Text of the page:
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Serology-positive but minimally symptomatic COVID-19 may still cause lung injury and lung function impairment

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Letter to the IJTLD's editors detailing a case report of residual lung injury and lung function impairment in a patient with minimal COVID-19 symptoms.

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This article was submitted on 30 March 2020 and accepted for publication on 3 April. Read the full text for more information, including the acknowledgments and citations.

J-Y. Wang, S-Y. Chang, Y-W. Huang, S-C. Chang

Dear Editor,

Since December 2019, the novel coronavirus disease 2019 (COVID-19) has rapidly spread and is now classified as a pandemic with more than 800,000 cases reported in over 190 countries. The disease is associated with a risk of respiratory failure and has a global mortality rate approaching 5%. Infected individuals can be asymptomatic or have minimal symptoms, yet still being able to cause person-to-person transmission. A study demonstrates that approximately two-thirds of the incident SARS cases may have radiological changes consistent with pulmonary fibrosis approximately 5 weeks after being discharged from hospital. Whether there is any pulmonary sequelae in minimally symptomatic patients with COVID-19 remains unclear.

Through tracing and investigating all contacts of a COVID-19 patient (confirmed using RT-PCR), a 39-year-old never-smoker without underlying comorbidity was identified as the possible index case. He suffered from a mild cough with scanty sputum, but there was no fever, rhinorrhea or dyspnea. When admitted for quarantine on 19 February 2020 (5 weeks after symptom onset), his body temperature was 37.4°C, respiratory rate 20/min, and SaO2 (arterial saturated oxygen) 98% under room air conditions. There were no respiratory or gastrointestinal symptoms. Chest radiography was normal. Laboratory studies revealed normal leukocyte (7,700/uL), lymphocyte (2,657/uL) and platelet counts (219,000/uL). Results of a rapid test for Influenza A and B were negative. Throat swabs and sputum samples collected on the first and second day of hospitalisation were test-negative for 2019-nCoV using RT-PCR. A blood sample obtained on 20 February was positive for antibody against viral nucleocapsid protein extracted from 2019-nCoV infected Vero-E6 cells, or cDNA-expressed protein, when tested using western blot at two blinded, independent laboratories.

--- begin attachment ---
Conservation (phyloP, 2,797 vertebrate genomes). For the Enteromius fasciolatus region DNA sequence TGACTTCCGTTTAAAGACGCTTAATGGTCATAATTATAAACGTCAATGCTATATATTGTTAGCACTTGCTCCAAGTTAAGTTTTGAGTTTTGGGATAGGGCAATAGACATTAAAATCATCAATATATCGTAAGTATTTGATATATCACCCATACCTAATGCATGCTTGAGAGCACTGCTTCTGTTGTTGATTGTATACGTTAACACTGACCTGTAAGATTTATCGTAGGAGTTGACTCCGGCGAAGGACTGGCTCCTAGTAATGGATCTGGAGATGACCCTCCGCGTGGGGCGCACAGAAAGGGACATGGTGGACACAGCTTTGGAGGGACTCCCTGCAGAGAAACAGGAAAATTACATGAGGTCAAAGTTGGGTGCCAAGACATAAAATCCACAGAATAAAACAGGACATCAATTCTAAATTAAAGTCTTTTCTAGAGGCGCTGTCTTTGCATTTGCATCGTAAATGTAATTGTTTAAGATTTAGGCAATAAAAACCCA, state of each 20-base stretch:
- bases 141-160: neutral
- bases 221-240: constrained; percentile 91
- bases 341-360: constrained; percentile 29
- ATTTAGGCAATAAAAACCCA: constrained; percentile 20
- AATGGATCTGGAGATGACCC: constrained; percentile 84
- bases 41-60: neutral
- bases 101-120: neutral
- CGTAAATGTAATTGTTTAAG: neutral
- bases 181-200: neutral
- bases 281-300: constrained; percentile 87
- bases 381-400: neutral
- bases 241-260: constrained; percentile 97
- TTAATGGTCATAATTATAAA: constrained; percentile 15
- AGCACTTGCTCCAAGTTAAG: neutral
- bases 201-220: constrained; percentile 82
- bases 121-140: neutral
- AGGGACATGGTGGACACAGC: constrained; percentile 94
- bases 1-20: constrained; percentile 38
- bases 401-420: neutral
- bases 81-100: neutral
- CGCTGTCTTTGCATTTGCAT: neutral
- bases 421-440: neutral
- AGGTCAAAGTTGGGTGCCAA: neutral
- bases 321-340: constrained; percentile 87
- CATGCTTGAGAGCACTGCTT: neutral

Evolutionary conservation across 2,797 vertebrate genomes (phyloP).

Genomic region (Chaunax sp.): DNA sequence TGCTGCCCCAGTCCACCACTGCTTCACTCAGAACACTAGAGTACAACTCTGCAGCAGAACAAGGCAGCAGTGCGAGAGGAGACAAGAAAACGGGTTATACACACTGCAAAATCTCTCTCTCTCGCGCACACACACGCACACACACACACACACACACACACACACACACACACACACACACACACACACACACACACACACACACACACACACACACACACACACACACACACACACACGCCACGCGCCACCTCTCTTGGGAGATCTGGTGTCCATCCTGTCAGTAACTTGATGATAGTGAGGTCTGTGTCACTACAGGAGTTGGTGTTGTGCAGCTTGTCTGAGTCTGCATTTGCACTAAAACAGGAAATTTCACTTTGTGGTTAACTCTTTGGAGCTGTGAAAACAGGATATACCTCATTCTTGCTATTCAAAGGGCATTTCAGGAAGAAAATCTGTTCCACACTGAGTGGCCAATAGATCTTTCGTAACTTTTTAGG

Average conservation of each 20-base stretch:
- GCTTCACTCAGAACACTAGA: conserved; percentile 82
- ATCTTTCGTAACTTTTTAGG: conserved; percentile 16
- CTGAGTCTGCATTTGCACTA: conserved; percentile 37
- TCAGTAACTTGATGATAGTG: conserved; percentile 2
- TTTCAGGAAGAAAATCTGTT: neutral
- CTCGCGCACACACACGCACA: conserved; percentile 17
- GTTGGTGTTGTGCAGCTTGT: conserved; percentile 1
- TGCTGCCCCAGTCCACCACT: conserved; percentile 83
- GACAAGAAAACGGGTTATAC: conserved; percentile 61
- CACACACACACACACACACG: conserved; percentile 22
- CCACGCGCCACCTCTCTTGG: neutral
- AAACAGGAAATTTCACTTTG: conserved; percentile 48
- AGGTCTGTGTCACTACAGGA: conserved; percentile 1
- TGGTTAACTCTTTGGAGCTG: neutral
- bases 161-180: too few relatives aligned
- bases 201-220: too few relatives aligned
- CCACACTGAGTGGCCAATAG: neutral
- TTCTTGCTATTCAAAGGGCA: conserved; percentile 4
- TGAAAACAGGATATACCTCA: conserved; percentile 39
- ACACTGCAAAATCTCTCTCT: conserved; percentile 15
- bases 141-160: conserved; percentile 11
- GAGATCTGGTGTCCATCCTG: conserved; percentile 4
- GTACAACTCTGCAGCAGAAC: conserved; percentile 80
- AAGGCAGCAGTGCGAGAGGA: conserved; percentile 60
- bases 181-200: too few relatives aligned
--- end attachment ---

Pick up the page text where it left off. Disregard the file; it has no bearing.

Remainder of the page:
Computed tomography of the patient’s chest performed on 21 February showed a patch of consolidation with ground glass opacity over the right middle lobe (Figure). Results of lung function tests performed on the following day demonstrated normal forced expiratory volume in 1 sec (FEV1 81.10% of predicted) and forced vital capacity (FVC 82.50% of predicted), with a mild impairment of corrected diffusing capacity for carbon monoxide (DLCOc 67.08% of predicted value), compatible with the process in lung recovery after SARS infection. Bronchoscopy revealed normal airway morphology with an increased proportion of lymphocytes (34%) and a very low CD4/CD8 ratio (0.25) in bronchoalveolar lavage.

This is the first report showing that a minimally symptomatic COVID-19 patient may still be contagious, and that the residual lung injury and lung function impairment can last for more than 1 month. Follow-up evaluation is necessary for COVID-19 patients regardless of the severity of symptoms.